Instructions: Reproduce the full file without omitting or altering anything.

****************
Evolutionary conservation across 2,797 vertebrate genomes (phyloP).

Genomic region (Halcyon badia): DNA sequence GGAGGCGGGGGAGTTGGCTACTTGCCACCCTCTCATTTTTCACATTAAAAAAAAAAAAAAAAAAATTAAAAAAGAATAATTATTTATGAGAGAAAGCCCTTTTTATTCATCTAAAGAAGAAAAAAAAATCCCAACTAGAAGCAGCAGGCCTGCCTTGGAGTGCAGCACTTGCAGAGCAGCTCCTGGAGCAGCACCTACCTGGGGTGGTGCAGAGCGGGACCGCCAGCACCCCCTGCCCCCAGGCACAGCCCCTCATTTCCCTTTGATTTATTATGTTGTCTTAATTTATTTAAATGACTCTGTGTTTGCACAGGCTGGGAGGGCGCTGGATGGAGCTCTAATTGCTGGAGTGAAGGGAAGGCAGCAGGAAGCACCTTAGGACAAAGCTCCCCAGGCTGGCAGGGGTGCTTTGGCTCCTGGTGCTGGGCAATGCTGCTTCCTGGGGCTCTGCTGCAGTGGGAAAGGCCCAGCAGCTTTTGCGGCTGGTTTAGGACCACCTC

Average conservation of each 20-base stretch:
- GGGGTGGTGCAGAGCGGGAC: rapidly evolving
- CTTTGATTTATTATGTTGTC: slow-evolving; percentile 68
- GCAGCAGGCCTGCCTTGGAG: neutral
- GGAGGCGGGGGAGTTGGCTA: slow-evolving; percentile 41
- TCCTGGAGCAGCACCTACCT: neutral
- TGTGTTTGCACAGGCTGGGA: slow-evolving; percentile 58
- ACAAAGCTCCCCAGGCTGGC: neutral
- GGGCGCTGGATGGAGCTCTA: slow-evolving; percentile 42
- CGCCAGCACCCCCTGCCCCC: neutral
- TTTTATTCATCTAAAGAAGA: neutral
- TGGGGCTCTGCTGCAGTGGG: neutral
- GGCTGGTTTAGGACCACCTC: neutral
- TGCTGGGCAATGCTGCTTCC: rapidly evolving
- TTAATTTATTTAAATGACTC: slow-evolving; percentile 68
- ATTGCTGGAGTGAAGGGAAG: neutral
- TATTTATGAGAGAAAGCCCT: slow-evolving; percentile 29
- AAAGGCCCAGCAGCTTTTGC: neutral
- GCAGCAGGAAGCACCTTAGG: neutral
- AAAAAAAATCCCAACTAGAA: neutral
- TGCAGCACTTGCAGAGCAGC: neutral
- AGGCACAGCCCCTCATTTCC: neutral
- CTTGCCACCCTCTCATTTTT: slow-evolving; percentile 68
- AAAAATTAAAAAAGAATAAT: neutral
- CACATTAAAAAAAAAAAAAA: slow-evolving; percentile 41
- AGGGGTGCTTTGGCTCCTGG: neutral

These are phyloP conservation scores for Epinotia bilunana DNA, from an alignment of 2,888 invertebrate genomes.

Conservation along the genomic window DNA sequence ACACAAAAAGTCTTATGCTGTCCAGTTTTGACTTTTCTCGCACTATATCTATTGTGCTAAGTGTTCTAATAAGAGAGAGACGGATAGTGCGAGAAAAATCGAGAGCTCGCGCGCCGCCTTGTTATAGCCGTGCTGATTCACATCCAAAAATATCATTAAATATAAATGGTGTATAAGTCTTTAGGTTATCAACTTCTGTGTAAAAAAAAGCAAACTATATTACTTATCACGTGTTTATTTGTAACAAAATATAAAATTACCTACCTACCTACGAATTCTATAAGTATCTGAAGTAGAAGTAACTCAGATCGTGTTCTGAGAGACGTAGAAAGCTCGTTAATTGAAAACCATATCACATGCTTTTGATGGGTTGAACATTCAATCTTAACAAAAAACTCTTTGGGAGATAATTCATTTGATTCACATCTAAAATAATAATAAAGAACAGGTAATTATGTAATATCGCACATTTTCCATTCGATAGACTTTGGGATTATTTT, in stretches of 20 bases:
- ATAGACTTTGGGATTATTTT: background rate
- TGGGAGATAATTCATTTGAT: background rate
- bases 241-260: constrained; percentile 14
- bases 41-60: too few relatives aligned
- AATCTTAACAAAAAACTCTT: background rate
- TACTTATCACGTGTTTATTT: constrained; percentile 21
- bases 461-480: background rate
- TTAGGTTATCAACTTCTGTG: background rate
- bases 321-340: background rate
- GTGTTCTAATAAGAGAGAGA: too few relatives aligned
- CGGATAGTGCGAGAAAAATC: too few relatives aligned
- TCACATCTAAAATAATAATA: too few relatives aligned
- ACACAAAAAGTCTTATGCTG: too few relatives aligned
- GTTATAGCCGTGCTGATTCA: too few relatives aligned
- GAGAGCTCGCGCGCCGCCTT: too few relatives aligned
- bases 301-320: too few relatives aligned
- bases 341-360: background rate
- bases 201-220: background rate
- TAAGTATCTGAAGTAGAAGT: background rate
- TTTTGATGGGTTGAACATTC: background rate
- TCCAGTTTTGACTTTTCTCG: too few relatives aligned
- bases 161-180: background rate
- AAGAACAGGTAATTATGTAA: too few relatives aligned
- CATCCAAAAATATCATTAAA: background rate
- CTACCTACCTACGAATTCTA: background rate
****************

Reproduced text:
Evolutionary conservation across 2,797 vertebrate genomes (phyloP).

Genomic region (Halcyon badia): DNA sequence GGAGGCGGGGGAGTTGGCTACTTGCCACCCTCTCATTTTTCACATTAAAAAAAAAAAAAAAAAAATTAAAAAAGAATAATTATTTATGAGAGAAAGCCCTTTTTATTCATCTAAAGAAGAAAAAAAAATCCCAACTAGAAGCAGCAGGCCTGCCTTGGAGTGCAGCACTTGCAGAGCAGCTCCTGGAGCAGCACCTACCTGGGGTGGTGCAGAGCGGGACCGCCAGCACCCCCTGCCCCCAGGCACAGCCCCTCATTTCCCTTTGATTTATTATGTTGTCTTAATTTATTTAAATGACTCTGTGTTTGCACAGGCTGGGAGGGCGCTGGATGGAGCTCTAATTGCTGGAGTGAAGGGAAGGCAGCAGGAAGCACCTTAGGACAAAGCTCCCCAGGCTGGCAGGGGTGCTTTGGCTCCTGGTGCTGGGCAATGCTGCTTCCTGGGGCTCTGCTGCAGTGGGAAAGGCCCAGCAGCTTTTGCGGCTGGTTTAGGACCACCTC

Average conservation of each 20-base stretch:
- GGGGTGGTGCAGAGCGGGAC: rapidly evolving
- CTTTGATTTATTATGTTGTC: slow-evolving; percentile 68
- GCAGCAGGCCTGCCTTGGAG: neutral
- GGAGGCGGGGGAGTTGGCTA: slow-evolving; percentile 41
- TCCTGGAGCAGCACCTACCT: neutral
- TGTGTTTGCACAGGCTGGGA: slow-evolving; percentile 58
- ACAAAGCTCCCCAGGCTGGC: neutral
- GGGCGCTGGATGGAGCTCTA: slow-evolving; percentile 42
- CGCCAGCACCCCCTGCCCCC: neutral
- TTTTATTCATCTAAAGAAGA: neutral
- TGGGGCTCTGCTGCAGTGGG: neutral
- GGCTGGTTTAGGACCACCTC: neutral
- TGCTGGGCAATGCTGCTTCC: rapidly evolving
- TTAATTTATTTAAATGACTC: slow-evolving; percentile 68
- ATTGCTGGAGTGAAGGGAAG: neutral
- TATTTATGAGAGAAAGCCCT: slow-evolving; percentile 29
- AAAGGCCCAGCAGCTTTTGC: neutral
- GCAGCAGGAAGCACCTTAGG: neutral
- AAAAAAAATCCCAACTAGAA: neutral
- TGCAGCACTTGCAGAGCAGC: neutral
- AGGCACAGCCCCTCATTTCC: neutral
- CTTGCCACCCTCTCATTTTT: slow-evolving; percentile 68
- AAAAATTAAAAAAGAATAAT: neutral
- CACATTAAAAAAAAAAAAAA: slow-evolving; percentile 41
- AGGGGTGCTTTGGCTCCTGG: neutral

These are phyloP conservation scores for Epinotia bilunana DNA, from an alignment of 2,888 invertebrate genomes.

Conservation along the genomic window DNA sequence ACACAAAAAGTCTTATGCTGTCCAGTTTTGACTTTTCTCGCACTATATCTATTGTGCTAAGTGTTCTAATAAGAGAGAGACGGATAGTGCGAGAAAAATCGAGAGCTCGCGCGCCGCCTTGTTATAGCCGTGCTGATTCACATCCAAAAATATCATTAAATATAAATGGTGTATAAGTCTTTAGGTTATCAACTTCTGTGTAAAAAAAAGCAAACTATATTACTTATCACGTGTTTATTTGTAACAAAATATAAAATTACCTACCTACCTACGAATTCTATAAGTATCTGAAGTAGAAGTAACTCAGATCGTGTTCTGAGAGACGTAGAAAGCTCGTTAATTGAAAACCATATCACATGCTTTTGATGGGTTGAACATTCAATCTTAACAAAAAACTCTTTGGGAGATAATTCATTTGATTCACATCTAAAATAATAATAAAGAACAGGTAATTATGTAATATCGCACATTTTCCATTCGATAGACTTTGGGATTATTTT, in stretches of 20 bases:
- ATAGACTTTGGGATTATTTT: background rate
- TGGGAGATAATTCATTTGAT: background rate
- bases 241-260: constrained; percentile 14
- bases 41-60: too few relatives aligned
- AATCTTAACAAAAAACTCTT: background rate
- TACTTATCACGTGTTTATTT: constrained; percentile 21
- bases 461-480: background rate
- TTAGGTTATCAACTTCTGTG: background rate
- bases 321-340: background rate
- GTGTTCTAATAAGAGAGAGA: too few relatives aligned
- CGGATAGTGCGAGAAAAATC: too few relatives aligned
- TCACATCTAAAATAATAATA: too few relatives aligned
- ACACAAAAAGTCTTATGCTG: too few relatives aligned
- GTTATAGCCGTGCTGATTCA: too few relatives aligned
- GAGAGCTCGCGCGCCGCCTT: too few relatives aligned
- bases 301-320: too few relatives aligned
- bases 341-360: background rate
- bases 201-220: background rate
- TAAGTATCTGAAGTAGAAGT: background rate
- TTTTGATGGGTTGAACATTC: background rate
- TCCAGTTTTGACTTTTCTCG: too few relatives aligned
- bases 161-180: background rate
- AAGAACAGGTAATTATGTAA: too few relatives aligned
- CATCCAAAAATATCATTAAA: background rate
- CTACCTACCTACGAATTCTA: background rate